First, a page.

D.C. Watch: Focus on climate change and Clean Water Act
The government released a study called the National Climate Assessment last week that contends that climate change is already affecting our weather and that the impacts will get significantly worse if no action is taken. The study was mandated by Congress and was produced by more than 300 experts with oversight from a panel of 60 scientists. One of the lead authors of the chapter on agriculture says “one of the major takeaways from the report is that agriculture can adapt, but protecting land and water resources will become more critical”.
A letter signed by more than half of the members of the House of Representatives is calling for the Environmental Protection Agency to back off of its proposed rule to expand federal control under the Clean Water Act. The proposed rule would redefine what qualifies as “waters of the United States” under the law. The letter contends that EPA’s proposed rule would directly contradict prior Supreme Court rulings that imposed limits on the extent of federal Clean Water Act authority. EPA’s analysis says the proposed rule results in a 2.7 percent increase in jurisdictional determinations and impact an additional 1,332 acres (not a typo!) nationwide and would cost between $133 million and $231 million annually. A comment period for EPA’s proposed rule is open from now through July 21.
Applications for the Agricultural Conservation Easements Program and the Voluntary Public Access and Habitat Incentive Programs are now being accepted. The programs will provide up to $386 million to help farmers restore wetlands, protect working agricultural land and boost rural economic activity, according to Agriculture Secretary Tom Vilsack. Funds are available to purchase agricultural land easements that protect ag use and conservation values of eligible land. Applications must be submitted by June 6 – or the individual state deadline – whichever is earlier. For information, contact the local USDA Service Center or visit www.nrcs.usda.gov/GetStarted.
A study prepared by PG Economics calculates the economic and environmental benefits of crop biotechnology. The study concludes that adoption of the technology has significantly reduced the release of greenhouse gas emissions and the use of chemical pesticides. Crop yields are higher and less land is required to produce soybeans, corn, canola and cotton. The net economic benefit in 2012 was put at about $47 per acre with the highest yield gains in developing countries. The analysis shows an economic return of $3.33 for every $1 spent on the technology. The study claims that the majority of benefits associated with crop biotechnology are in developing countries.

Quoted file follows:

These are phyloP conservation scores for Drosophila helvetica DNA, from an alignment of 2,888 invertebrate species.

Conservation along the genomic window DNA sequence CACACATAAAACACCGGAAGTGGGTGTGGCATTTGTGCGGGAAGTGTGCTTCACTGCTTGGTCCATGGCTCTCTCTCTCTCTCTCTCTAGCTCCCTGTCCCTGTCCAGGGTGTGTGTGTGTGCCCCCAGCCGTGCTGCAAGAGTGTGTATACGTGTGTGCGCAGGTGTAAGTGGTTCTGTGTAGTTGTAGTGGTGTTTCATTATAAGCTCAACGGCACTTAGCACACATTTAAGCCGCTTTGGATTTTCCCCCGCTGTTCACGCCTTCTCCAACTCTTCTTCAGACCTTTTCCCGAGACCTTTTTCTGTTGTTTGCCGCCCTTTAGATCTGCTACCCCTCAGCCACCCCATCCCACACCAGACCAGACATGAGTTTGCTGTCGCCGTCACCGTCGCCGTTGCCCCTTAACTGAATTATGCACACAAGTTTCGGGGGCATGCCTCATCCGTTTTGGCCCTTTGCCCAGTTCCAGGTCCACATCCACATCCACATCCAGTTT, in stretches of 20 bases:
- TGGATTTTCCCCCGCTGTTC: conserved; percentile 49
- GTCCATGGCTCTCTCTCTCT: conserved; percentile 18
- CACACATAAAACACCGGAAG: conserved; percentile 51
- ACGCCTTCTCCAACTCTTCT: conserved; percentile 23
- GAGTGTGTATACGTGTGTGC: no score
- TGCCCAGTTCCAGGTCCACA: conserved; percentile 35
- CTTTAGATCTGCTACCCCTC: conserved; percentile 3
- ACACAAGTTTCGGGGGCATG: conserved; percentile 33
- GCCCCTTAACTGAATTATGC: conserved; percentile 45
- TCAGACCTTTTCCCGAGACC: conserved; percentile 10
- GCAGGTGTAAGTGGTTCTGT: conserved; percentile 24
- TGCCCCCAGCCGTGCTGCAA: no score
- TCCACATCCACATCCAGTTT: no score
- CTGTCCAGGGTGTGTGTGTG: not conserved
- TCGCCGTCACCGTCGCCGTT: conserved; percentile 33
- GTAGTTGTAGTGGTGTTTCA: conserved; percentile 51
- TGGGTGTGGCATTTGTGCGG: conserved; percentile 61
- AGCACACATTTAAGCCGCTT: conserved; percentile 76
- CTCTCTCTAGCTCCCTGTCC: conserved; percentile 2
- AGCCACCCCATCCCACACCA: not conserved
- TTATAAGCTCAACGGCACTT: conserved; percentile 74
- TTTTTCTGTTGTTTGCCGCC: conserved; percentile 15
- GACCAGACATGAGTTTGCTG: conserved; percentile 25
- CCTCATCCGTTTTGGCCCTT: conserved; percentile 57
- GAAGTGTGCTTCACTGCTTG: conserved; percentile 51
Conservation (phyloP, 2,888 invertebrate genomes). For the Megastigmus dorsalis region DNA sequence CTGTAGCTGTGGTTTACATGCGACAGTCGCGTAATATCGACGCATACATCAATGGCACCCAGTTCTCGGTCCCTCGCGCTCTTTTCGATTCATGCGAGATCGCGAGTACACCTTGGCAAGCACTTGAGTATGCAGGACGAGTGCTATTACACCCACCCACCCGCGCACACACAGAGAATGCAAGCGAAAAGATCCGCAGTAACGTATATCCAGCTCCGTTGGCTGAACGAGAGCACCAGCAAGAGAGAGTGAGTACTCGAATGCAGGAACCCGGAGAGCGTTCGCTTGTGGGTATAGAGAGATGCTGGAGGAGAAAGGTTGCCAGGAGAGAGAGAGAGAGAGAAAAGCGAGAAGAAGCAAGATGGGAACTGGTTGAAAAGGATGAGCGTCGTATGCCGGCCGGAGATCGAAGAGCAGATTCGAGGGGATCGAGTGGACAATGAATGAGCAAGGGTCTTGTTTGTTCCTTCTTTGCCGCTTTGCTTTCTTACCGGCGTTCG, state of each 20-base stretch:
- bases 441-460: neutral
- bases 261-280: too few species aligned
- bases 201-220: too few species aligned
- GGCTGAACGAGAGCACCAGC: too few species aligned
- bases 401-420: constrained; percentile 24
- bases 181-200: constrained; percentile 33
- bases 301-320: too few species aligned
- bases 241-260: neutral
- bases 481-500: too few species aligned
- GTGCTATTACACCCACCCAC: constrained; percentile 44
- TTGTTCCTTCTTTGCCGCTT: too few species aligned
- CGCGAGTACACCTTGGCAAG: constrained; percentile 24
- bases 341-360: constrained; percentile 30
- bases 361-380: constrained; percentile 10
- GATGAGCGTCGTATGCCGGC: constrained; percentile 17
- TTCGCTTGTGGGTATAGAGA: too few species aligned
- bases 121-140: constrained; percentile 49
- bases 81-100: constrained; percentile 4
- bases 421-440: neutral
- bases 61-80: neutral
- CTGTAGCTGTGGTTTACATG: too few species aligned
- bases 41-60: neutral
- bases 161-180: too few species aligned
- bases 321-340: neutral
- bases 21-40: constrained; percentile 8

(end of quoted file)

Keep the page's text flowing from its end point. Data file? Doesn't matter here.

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- Tire makers race to turn dandelions into rubber
- Toro releases guide for using micro-sprinklers for IPM
- USDA to fund $25 million in value-added producer grants
- Crop futures mostly higher, livestock prices stabilizing
- Suppress Palmer pigweed with a ryegrass cover crop
- Deere to lay off more than 600 at four U.S. plants
- Slow pace of rail recovery stirs fear of future woes
- The four pillars of seeing opportunities in problems
- New DuPont Afforia herbicide introduced for soybeans
- RTK brings higher level of accuracy to farmers
- WinField introduces Answer Tech and Data Silo
- No El Niño in 2014? Drought-weary California in trouble
- Suspected Bt corn rootworm resistance in Pennsylvania
- BioNitrogen to build second fertilizer plant in Texas
- Commentary: Setting the record straight on 'Waters of the U.S.'
- Soybean aphid numbers on the rise
- Solar energy jobs increase, wind power decrease